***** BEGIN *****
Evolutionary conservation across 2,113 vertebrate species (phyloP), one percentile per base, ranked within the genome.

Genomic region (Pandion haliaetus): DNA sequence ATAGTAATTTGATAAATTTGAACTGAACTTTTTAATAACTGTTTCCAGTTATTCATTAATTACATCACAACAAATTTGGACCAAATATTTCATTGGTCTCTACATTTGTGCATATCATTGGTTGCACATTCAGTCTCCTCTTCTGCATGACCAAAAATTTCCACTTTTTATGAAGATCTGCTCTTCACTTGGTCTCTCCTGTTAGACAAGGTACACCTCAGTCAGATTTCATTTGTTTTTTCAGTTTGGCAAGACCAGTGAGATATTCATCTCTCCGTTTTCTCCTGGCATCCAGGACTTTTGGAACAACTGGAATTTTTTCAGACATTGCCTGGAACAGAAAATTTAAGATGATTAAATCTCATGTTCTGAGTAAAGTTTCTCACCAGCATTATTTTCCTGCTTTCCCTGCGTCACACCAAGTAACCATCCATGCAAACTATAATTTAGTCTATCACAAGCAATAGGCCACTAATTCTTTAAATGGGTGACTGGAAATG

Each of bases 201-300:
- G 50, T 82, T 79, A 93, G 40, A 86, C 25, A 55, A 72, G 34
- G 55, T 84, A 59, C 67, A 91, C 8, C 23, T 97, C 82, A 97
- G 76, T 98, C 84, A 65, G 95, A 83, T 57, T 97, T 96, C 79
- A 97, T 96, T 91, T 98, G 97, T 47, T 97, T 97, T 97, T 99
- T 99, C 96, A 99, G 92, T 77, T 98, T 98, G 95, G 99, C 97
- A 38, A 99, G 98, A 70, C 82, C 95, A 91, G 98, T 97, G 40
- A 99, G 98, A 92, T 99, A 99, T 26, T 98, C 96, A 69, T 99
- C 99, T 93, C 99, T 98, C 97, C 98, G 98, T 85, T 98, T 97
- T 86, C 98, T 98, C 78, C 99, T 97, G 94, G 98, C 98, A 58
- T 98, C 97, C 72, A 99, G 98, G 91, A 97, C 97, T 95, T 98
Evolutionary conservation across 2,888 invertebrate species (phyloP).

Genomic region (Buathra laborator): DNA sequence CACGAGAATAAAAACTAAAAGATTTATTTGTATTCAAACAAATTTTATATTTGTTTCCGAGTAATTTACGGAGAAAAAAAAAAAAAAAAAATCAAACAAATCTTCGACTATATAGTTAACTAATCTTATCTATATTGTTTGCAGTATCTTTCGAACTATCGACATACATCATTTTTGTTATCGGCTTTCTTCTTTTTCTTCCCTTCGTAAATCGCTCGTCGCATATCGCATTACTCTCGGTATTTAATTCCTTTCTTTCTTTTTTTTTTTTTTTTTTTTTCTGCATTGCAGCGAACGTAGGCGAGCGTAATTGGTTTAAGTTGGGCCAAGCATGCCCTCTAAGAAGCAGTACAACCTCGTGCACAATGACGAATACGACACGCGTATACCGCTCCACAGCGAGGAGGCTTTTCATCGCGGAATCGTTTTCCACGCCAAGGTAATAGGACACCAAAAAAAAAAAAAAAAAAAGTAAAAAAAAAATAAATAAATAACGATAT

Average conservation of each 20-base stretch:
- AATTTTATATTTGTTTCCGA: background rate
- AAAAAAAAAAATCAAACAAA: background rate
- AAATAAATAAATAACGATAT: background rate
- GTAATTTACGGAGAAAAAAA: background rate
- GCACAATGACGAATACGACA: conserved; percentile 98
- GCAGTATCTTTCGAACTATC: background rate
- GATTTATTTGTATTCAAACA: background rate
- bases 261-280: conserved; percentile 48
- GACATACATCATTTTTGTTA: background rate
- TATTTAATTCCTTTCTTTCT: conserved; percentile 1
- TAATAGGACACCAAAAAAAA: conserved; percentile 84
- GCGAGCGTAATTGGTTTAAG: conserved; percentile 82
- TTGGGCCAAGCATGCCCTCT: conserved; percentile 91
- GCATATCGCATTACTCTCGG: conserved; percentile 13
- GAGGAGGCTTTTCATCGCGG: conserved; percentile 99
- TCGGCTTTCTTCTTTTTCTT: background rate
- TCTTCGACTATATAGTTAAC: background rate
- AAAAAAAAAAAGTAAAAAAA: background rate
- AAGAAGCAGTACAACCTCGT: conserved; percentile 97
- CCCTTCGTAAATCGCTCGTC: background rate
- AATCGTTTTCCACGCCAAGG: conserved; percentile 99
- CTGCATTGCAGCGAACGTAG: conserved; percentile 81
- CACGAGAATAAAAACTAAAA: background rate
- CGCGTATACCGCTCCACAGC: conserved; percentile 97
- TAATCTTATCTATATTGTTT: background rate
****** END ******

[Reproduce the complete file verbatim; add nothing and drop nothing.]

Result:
Evolutionary conservation across 2,113 vertebrate species (phyloP), one percentile per base, ranked within the genome.

Genomic region (Pandion haliaetus): DNA sequence ATAGTAATTTGATAAATTTGAACTGAACTTTTTAATAACTGTTTCCAGTTATTCATTAATTACATCACAACAAATTTGGACCAAATATTTCATTGGTCTCTACATTTGTGCATATCATTGGTTGCACATTCAGTCTCCTCTTCTGCATGACCAAAAATTTCCACTTTTTATGAAGATCTGCTCTTCACTTGGTCTCTCCTGTTAGACAAGGTACACCTCAGTCAGATTTCATTTGTTTTTTCAGTTTGGCAAGACCAGTGAGATATTCATCTCTCCGTTTTCTCCTGGCATCCAGGACTTTTGGAACAACTGGAATTTTTTCAGACATTGCCTGGAACAGAAAATTTAAGATGATTAAATCTCATGTTCTGAGTAAAGTTTCTCACCAGCATTATTTTCCTGCTTTCCCTGCGTCACACCAAGTAACCATCCATGCAAACTATAATTTAGTCTATCACAAGCAATAGGCCACTAATTCTTTAAATGGGTGACTGGAAATG

Each of bases 201-300:
- G 50, T 82, T 79, A 93, G 40, A 86, C 25, A 55, A 72, G 34
- G 55, T 84, A 59, C 67, A 91, C 8, C 23, T 97, C 82, A 97
- G 76, T 98, C 84, A 65, G 95, A 83, T 57, T 97, T 96, C 79
- A 97, T 96, T 91, T 98, G 97, T 47, T 97, T 97, T 97, T 99
- T 99, C 96, A 99, G 92, T 77, T 98, T 98, G 95, G 99, C 97
- A 38, A 99, G 98, A 70, C 82, C 95, A 91, G 98, T 97, G 40
- A 99, G 98, A 92, T 99, A 99, T 26, T 98, C 96, A 69, T 99
- C 99, T 93, C 99, T 98, C 97, C 98, G 98, T 85, T 98, T 97
- T 86, C 98, T 98, C 78, C 99, T 97, G 94, G 98, C 98, A 58
- T 98, C 97, C 72, A 99, G 98, G 91, A 97, C 97, T 95, T 98
Evolutionary conservation across 2,888 invertebrate species (phyloP).

Genomic region (Buathra laborator): DNA sequence CACGAGAATAAAAACTAAAAGATTTATTTGTATTCAAACAAATTTTATATTTGTTTCCGAGTAATTTACGGAGAAAAAAAAAAAAAAAAAATCAAACAAATCTTCGACTATATAGTTAACTAATCTTATCTATATTGTTTGCAGTATCTTTCGAACTATCGACATACATCATTTTTGTTATCGGCTTTCTTCTTTTTCTTCCCTTCGTAAATCGCTCGTCGCATATCGCATTACTCTCGGTATTTAATTCCTTTCTTTCTTTTTTTTTTTTTTTTTTTTTCTGCATTGCAGCGAACGTAGGCGAGCGTAATTGGTTTAAGTTGGGCCAAGCATGCCCTCTAAGAAGCAGTACAACCTCGTGCACAATGACGAATACGACACGCGTATACCGCTCCACAGCGAGGAGGCTTTTCATCGCGGAATCGTTTTCCACGCCAAGGTAATAGGACACCAAAAAAAAAAAAAAAAAAAGTAAAAAAAAAATAAATAAATAACGATAT

Average conservation of each 20-base stretch:
- AATTTTATATTTGTTTCCGA: background rate
- AAAAAAAAAAATCAAACAAA: background rate
- AAATAAATAAATAACGATAT: background rate
- GTAATTTACGGAGAAAAAAA: background rate
- GCACAATGACGAATACGACA: conserved; percentile 98
- GCAGTATCTTTCGAACTATC: background rate
- GATTTATTTGTATTCAAACA: background rate
- bases 261-280: conserved; percentile 48
- GACATACATCATTTTTGTTA: background rate
- TATTTAATTCCTTTCTTTCT: conserved; percentile 1
- TAATAGGACACCAAAAAAAA: conserved; percentile 84
- GCGAGCGTAATTGGTTTAAG: conserved; percentile 82
- TTGGGCCAAGCATGCCCTCT: conserved; percentile 91
- GCATATCGCATTACTCTCGG: conserved; percentile 13
- GAGGAGGCTTTTCATCGCGG: conserved; percentile 99
- TCGGCTTTCTTCTTTTTCTT: background rate
- TCTTCGACTATATAGTTAAC: background rate
- AAAAAAAAAAAGTAAAAAAA: background rate
- AAGAAGCAGTACAACCTCGT: conserved; percentile 97
- CCCTTCGTAAATCGCTCGTC: background rate
- AATCGTTTTCCACGCCAAGG: conserved; percentile 99
- CTGCATTGCAGCGAACGTAG: conserved; percentile 81
- CACGAGAATAAAAACTAAAA: background rate
- CGCGTATACCGCTCCACAGC: conserved; percentile 97
- TAATCTTATCTATATTGTTT: background rate